The treatment of colorectal cancer can include chemotherapy, radiation, surgery, or targeted therapies. Depending on the stage of the cancer, two or more of these treatments may be combined at the same time, or used one after another.
Chemotherapy involves the use of special drugs designed to destroy cancer cells. Chemotherapy is often used after surgery to control tumor growth or to relieve symptoms of colorectal cancer. However, while destroying cancer cells, chemotherapy also damages healthy cells and can cause some significant side effects.
Radiation therapy involves the use of a certain type of energy, called ionizing radiation, to kill cancer cells and shrink tumors. Radiation therapy injures or destroys cells, making it difficult for these cells to continue to grow and divide. The goal of radiation therapy is to damage as many cancer cells as possible, while limiting harm to nearby healthy tissue. In colorectal cancer, radiation is used primarily to shrink tumors prior to surgery or to kill any remaining cancer cells after surgery.
The primary treatment for colorectal cancer is surgery to remove the cancer. There are several surgical options that may be considered, depending on the stage of the cancer. For early stage cancer, the surgical procedure is called a local excision. Colon resection, often referred to as colectomy, may be necessary if the tumor is too big to be removed by local excision.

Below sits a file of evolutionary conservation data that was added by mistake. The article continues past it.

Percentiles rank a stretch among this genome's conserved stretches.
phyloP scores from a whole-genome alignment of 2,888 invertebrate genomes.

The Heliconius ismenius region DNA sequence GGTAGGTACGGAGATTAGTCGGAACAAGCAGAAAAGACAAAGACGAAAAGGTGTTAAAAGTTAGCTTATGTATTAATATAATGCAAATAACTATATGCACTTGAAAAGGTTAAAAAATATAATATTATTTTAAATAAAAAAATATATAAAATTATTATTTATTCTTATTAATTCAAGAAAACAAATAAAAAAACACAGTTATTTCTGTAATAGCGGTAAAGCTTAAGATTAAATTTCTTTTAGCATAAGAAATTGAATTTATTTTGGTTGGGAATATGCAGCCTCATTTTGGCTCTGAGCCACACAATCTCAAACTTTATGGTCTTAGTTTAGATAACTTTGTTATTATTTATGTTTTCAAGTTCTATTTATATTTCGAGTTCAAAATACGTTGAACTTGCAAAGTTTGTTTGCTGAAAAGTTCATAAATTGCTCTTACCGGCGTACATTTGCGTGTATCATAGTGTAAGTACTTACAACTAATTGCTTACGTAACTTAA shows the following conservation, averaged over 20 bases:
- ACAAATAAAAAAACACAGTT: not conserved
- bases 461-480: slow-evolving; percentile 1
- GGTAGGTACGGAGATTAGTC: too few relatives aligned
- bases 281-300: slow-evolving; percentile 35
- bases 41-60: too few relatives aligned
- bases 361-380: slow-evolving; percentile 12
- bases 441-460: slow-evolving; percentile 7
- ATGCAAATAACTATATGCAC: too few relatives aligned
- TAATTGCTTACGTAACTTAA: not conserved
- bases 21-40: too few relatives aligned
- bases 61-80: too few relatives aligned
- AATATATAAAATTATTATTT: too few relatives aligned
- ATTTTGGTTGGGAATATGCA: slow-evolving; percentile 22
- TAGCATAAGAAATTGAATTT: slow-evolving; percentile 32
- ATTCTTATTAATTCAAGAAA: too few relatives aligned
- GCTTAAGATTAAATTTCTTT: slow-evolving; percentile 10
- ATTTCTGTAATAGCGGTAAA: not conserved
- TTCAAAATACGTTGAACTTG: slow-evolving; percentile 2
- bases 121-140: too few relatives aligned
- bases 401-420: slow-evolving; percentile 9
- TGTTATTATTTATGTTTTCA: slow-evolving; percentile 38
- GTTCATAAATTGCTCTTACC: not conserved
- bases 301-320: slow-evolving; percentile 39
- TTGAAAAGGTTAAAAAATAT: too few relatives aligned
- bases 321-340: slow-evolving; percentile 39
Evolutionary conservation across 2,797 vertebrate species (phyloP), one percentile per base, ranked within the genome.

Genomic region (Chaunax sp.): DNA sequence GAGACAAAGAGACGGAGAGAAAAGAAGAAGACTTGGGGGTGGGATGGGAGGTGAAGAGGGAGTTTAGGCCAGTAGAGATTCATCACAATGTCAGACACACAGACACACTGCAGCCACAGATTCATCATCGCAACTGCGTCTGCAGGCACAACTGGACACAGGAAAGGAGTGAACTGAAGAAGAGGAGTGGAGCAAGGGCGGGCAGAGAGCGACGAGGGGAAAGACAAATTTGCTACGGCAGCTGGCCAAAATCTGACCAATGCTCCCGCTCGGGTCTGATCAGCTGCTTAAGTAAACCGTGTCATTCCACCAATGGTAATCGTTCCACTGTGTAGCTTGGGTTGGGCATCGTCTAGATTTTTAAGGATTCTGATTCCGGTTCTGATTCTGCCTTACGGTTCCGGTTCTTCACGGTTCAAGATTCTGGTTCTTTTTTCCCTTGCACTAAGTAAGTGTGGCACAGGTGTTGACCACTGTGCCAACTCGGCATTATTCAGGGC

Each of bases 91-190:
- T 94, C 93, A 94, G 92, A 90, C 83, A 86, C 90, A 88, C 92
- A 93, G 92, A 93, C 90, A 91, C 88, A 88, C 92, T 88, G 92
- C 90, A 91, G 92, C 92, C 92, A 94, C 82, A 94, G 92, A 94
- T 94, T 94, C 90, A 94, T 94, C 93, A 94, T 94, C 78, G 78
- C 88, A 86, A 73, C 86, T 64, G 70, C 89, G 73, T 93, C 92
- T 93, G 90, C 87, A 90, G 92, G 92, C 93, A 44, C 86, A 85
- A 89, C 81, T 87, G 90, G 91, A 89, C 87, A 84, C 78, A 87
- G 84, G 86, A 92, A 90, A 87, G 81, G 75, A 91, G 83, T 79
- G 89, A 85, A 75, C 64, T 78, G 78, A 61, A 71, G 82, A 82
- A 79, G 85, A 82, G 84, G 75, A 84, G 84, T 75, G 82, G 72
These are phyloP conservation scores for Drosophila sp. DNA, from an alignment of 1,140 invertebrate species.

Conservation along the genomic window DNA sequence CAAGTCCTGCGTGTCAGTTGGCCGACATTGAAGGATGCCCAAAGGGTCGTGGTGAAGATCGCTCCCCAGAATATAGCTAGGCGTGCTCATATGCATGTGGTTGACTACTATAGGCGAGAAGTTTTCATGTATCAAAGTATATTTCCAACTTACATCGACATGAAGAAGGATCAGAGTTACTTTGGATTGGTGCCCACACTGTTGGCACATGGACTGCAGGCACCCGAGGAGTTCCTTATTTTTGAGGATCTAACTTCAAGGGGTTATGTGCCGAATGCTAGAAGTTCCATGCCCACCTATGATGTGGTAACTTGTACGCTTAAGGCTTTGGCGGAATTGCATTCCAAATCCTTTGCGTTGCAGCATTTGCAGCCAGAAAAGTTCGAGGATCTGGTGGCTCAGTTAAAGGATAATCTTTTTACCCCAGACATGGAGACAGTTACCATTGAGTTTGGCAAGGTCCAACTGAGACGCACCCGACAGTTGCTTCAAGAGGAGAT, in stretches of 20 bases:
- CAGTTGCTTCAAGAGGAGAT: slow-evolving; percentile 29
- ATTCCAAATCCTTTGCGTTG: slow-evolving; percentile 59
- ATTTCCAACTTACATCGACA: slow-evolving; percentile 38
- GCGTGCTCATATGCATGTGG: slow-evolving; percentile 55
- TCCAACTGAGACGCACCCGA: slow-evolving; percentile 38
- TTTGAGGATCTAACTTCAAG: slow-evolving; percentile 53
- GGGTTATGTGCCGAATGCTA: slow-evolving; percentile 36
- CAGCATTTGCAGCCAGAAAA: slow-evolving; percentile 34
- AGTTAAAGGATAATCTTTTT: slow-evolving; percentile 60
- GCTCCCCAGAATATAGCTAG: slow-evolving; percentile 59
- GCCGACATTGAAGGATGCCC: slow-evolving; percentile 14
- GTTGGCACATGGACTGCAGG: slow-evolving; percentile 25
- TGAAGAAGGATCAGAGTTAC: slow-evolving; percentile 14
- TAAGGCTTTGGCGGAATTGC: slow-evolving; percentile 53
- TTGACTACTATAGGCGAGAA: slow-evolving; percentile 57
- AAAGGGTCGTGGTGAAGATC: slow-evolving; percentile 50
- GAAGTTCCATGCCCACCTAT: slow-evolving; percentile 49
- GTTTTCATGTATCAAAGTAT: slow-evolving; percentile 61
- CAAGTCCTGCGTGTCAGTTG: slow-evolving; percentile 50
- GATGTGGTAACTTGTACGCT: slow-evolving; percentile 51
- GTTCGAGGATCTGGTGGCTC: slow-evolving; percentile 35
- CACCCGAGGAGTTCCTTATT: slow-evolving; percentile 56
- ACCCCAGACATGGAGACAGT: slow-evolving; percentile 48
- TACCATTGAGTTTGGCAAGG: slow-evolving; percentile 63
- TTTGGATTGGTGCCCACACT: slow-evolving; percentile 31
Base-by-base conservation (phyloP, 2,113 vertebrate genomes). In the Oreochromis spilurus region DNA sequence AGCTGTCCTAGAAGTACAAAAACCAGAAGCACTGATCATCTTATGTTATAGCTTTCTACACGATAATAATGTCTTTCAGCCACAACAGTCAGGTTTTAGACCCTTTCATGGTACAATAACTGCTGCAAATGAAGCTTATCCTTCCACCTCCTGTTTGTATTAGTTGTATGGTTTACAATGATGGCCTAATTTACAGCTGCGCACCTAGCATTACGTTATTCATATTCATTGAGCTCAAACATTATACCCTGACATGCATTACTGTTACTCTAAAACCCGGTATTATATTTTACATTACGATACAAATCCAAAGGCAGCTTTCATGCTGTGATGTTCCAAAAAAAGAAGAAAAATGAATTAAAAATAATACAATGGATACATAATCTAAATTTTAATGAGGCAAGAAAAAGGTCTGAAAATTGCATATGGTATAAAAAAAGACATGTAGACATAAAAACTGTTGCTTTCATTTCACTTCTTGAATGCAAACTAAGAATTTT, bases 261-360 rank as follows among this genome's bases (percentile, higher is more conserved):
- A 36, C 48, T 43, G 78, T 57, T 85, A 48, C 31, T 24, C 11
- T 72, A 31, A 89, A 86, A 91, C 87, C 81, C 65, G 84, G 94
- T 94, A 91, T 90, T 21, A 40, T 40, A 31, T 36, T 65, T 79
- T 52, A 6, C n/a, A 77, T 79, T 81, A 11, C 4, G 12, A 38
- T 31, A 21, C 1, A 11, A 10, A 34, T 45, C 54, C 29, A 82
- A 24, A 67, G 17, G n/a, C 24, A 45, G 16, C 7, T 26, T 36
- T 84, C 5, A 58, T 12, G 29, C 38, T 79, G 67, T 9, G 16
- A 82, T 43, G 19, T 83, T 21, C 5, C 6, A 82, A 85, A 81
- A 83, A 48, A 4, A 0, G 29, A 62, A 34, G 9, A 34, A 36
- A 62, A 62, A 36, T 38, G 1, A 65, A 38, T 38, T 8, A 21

Colectomy surgeries are designed to remove part or all of the large intestine. The specific type of colectomy performed depends upon the extent of the disease. For example, during a partial colectomy, a specific section of the colon is removed. A hemicolectomy involves the removal of half the colon. A proctocolectomy is the name for the procedure to remove the colon, anus, and rectum.
In some cases, the results of colon surgery will require an alternate path for waste to leave the body. This surgery creates a new opening in the abdomen called an ostomy. The end of the intestine that protrudes through the abdominal wall is called a stoma.
If you’ve been diagnosed with colorectal cancer, your healthcare team will discuss your options with you, and work to develop the best treatment or combination of treatments for your condition.